Kuwait Airways seized funds from bank accounts held by Iraqi Airways in Amman, an attorney for the Kuwaiti airline said yesterday.
Jordanian court rules Kuwait can seize Iraq Air assets
Kuwait Airways has been cleared by a Jordanian court to seize money in accounts owned by Iraqi Airways thought to contain tens of millions of dollars.
The seizure follows a series of judgments in English courts that froze US$1.2 billion (Dh4.4bn) of the Iraqi airline's global assets. In a case that lasted two decades in the UK courts, Kuwait Airways won the compensation of 10 aeroplanes and spare parts as a result of Iraq's invasion of Kuwait in 1990.
Christopher Gooding, a partner at the Fasken Martineau law firm in London who has represented the Kuwaiti airline since 1990, said that after all attempts at negotiation had faltered, the only option was to locate and seize assets belonging to the state-owned Iraqi Airways and for the Iraqi state to satisfy the UK courts' judgments.
"Our door has been open for 21 years, and it's difficult to understand why there has not been a commercial solution available," Mr Gooding said. "We are baffled as to why there has not been a serious and sensible approach." The effect of the seizure in Jordan of Iraqi Airways' assets would be "severe", Mr Gooding said. It is unclear exactly how much money remains in the Jordanian accounts, but a court-ordered disclosure of the assets recently showed a balance of about $130 million.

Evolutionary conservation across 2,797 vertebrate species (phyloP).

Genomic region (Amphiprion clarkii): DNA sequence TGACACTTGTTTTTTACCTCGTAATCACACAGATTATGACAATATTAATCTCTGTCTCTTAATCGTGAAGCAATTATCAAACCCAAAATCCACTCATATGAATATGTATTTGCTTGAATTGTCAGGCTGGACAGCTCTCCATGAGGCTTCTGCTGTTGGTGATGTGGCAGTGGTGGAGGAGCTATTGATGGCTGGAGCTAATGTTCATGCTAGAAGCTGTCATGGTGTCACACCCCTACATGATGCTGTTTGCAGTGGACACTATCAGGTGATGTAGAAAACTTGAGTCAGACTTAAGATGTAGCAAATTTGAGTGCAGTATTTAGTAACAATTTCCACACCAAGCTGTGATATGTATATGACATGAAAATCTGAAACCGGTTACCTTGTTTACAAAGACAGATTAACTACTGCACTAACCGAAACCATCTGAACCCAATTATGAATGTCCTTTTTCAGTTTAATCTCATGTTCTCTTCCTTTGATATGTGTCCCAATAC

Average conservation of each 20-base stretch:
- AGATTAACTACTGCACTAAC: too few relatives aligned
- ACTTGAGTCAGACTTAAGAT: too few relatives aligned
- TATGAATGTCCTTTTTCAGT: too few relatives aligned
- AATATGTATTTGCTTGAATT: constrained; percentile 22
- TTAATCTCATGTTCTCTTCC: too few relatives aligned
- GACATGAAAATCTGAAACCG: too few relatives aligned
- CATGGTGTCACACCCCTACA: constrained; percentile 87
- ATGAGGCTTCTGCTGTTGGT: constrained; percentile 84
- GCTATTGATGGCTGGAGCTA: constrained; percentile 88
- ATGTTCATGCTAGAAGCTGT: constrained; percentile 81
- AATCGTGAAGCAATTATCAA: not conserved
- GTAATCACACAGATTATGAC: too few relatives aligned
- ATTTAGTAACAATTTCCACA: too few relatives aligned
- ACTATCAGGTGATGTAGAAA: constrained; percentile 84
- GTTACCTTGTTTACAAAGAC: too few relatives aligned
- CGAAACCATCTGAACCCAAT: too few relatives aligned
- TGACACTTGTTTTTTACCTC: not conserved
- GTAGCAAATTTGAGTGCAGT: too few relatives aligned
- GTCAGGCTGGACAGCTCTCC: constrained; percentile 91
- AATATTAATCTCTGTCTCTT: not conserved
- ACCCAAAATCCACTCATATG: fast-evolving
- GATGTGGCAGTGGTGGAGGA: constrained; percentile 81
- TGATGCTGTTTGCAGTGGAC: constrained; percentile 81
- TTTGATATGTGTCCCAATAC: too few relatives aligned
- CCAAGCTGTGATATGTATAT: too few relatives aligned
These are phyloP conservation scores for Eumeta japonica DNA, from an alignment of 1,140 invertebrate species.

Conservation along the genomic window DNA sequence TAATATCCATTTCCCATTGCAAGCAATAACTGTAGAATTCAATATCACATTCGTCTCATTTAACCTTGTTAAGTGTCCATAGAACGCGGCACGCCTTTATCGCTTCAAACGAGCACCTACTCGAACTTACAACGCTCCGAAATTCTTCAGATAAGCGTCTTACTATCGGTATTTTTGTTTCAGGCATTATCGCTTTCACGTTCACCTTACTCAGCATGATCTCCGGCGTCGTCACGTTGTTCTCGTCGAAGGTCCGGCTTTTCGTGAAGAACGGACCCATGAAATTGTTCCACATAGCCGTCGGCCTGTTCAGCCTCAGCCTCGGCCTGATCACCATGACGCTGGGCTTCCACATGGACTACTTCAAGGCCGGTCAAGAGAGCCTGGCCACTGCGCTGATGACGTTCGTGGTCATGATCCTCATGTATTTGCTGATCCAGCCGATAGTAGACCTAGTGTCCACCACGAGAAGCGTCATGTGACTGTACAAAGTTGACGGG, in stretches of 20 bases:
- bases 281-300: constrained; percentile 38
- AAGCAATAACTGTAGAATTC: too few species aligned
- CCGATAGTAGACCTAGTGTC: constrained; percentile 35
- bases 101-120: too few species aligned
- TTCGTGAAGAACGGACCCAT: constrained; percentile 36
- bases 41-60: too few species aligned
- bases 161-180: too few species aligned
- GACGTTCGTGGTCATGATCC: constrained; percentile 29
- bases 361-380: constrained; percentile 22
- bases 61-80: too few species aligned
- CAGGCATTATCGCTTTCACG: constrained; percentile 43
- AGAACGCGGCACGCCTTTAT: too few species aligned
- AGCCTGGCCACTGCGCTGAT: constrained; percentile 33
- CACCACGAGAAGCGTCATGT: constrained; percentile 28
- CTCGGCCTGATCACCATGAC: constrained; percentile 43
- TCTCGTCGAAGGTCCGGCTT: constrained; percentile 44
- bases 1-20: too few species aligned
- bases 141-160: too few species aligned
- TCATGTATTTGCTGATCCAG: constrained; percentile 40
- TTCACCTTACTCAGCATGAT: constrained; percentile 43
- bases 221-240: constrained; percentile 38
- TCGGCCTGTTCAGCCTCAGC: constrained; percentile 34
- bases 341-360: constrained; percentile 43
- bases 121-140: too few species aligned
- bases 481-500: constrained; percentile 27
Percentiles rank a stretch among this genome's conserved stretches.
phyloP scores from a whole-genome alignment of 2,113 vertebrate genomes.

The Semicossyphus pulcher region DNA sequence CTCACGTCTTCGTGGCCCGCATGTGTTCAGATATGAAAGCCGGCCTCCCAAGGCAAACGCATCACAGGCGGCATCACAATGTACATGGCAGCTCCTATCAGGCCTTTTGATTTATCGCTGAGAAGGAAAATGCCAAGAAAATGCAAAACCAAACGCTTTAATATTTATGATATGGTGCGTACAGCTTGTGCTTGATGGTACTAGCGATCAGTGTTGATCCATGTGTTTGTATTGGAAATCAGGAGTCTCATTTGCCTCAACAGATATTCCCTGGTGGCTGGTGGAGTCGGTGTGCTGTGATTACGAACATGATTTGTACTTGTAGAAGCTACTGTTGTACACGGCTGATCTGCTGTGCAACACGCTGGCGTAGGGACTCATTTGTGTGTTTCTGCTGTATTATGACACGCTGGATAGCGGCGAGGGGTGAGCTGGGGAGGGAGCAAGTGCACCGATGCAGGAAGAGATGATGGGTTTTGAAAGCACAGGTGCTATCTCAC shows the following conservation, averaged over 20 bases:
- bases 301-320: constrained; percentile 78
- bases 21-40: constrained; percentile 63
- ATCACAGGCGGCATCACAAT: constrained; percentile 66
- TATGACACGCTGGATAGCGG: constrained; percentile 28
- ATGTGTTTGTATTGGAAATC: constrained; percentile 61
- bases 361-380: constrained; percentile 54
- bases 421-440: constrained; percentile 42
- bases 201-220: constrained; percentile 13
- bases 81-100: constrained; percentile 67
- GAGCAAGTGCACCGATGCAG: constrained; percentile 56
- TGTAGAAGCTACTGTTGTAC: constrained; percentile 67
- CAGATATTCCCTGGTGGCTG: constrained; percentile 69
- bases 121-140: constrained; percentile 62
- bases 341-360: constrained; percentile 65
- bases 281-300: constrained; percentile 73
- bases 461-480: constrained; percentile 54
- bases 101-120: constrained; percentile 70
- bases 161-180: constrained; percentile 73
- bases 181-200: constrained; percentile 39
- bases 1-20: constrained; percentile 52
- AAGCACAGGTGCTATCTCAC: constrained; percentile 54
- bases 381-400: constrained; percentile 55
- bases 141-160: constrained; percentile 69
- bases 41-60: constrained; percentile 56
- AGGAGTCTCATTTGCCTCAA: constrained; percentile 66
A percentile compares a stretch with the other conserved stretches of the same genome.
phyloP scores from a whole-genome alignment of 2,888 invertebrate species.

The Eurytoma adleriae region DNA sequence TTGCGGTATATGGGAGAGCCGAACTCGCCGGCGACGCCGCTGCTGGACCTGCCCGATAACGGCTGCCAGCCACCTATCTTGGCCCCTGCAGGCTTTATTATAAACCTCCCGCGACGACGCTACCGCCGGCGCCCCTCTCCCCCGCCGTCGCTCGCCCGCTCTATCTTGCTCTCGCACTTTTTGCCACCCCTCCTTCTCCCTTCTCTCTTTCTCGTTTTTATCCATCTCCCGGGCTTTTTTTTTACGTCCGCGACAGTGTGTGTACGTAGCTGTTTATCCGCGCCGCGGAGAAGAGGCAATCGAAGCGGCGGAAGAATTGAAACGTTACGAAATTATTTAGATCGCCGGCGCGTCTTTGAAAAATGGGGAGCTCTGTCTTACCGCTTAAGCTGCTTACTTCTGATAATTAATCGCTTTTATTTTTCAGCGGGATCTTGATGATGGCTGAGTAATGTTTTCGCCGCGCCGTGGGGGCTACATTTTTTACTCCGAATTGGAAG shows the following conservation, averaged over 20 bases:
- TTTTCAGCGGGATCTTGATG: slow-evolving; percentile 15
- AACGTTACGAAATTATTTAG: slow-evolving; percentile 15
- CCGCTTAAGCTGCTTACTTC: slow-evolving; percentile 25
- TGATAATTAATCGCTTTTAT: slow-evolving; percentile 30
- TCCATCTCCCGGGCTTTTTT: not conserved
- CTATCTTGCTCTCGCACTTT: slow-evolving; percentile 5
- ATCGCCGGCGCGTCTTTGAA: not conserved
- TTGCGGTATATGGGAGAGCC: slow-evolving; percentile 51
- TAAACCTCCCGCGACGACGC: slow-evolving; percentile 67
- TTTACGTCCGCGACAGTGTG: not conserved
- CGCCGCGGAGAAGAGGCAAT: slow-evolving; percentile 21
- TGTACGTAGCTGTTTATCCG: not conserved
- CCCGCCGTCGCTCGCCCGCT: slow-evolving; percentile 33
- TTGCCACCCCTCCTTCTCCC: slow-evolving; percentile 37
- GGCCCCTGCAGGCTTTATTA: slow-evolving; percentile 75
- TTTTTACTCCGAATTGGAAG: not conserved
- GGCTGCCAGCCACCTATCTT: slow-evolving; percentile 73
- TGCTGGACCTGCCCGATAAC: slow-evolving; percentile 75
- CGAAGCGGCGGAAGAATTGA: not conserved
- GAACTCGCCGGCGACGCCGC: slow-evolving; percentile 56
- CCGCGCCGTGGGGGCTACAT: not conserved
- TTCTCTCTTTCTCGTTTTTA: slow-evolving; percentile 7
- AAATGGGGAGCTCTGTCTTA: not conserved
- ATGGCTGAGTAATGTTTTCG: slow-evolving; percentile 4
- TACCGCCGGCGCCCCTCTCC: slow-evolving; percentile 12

After seizing money in Jordan, Mr Gooding said Kuwait Airways would go after state and airline assets in 15 jurisdictions where English court rulings are enforceable.
He would not say which countries were next, but pointed to soon-to-expire UN restrictions on financial claims against Iraq's oil assets as an opportunity for further seizures. "The main point of this is to serve notice on the Iraqi state that come June 30 when the UN Security Council restrictions disappear on oil assets, we will be seizing oil assets when and where we can," he said. "You can expect other jurisdictions to get hit shortly."
The Kuwaiti airline has also taken its claims to Canada, where courts have cleared the carrier to take office buildings owned by the Iraqi government.
With no end in sight for the dispute - it is the longest-running case to be held in the English commercial courts - the Iraqi government decided last year to put Iraqi Airways into bankruptcy to shield it from legal liability. The carrier is continuing to operate as its finances and legal problems are sorted out.
Iraq and Kuwait have attempted to thaw a sustained period of cool relations that persisted even after the fall of Saddam Hussein in 2003. Despite a number of diplomatic overtures, however, the countries have made little progress in resolving their differences.
Iraqi ministers visited Kuwait last month to talk about the airline dispute and other issues overhanging the countries' strained relations that date to the First Gulf War. Another disagreement brewing over the close proximity of ports along the Iraq-Kuwait border, however, does not bode well for any quick solution.
"We wanted to reach an amicable solution with the Kuwaitis. However, with the eruption of the ports case, it appears that the relationship will continue to be strained for some time," said Nasser al Bandar, the manager of the aviation department at the transport ministry in Baghdad.